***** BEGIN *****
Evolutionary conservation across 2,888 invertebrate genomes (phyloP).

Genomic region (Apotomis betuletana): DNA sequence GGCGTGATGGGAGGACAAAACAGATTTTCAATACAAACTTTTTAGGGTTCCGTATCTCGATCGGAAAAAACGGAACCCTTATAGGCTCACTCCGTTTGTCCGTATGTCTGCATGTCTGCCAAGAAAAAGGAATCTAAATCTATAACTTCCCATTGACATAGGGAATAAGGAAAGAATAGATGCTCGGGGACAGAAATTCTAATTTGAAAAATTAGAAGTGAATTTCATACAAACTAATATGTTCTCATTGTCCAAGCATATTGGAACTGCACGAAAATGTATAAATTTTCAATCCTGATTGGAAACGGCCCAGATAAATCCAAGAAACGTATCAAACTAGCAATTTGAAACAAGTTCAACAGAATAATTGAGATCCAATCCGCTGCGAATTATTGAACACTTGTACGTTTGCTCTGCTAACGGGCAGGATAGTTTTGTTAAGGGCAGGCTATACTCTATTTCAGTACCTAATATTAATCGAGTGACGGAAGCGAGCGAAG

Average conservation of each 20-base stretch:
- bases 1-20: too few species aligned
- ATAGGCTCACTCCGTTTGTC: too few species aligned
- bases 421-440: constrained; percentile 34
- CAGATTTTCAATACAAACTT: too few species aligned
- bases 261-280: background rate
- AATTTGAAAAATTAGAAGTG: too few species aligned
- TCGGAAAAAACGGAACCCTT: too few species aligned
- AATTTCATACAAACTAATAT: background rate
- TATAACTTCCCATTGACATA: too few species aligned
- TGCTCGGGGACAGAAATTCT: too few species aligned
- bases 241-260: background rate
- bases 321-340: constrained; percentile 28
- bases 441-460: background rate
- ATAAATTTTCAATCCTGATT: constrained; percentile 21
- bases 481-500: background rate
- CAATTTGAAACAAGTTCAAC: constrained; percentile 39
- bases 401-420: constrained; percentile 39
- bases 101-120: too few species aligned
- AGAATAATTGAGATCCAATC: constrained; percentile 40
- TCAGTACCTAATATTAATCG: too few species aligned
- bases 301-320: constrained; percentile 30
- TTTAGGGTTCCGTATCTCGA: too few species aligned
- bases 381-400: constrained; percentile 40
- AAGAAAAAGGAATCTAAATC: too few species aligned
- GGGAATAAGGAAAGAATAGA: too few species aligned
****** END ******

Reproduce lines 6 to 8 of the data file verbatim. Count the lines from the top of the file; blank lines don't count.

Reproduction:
- bases 421-440: constrained; percentile 34
- CAGATTTTCAATACAAACTT: too few species aligned
- bases 261-280: background rate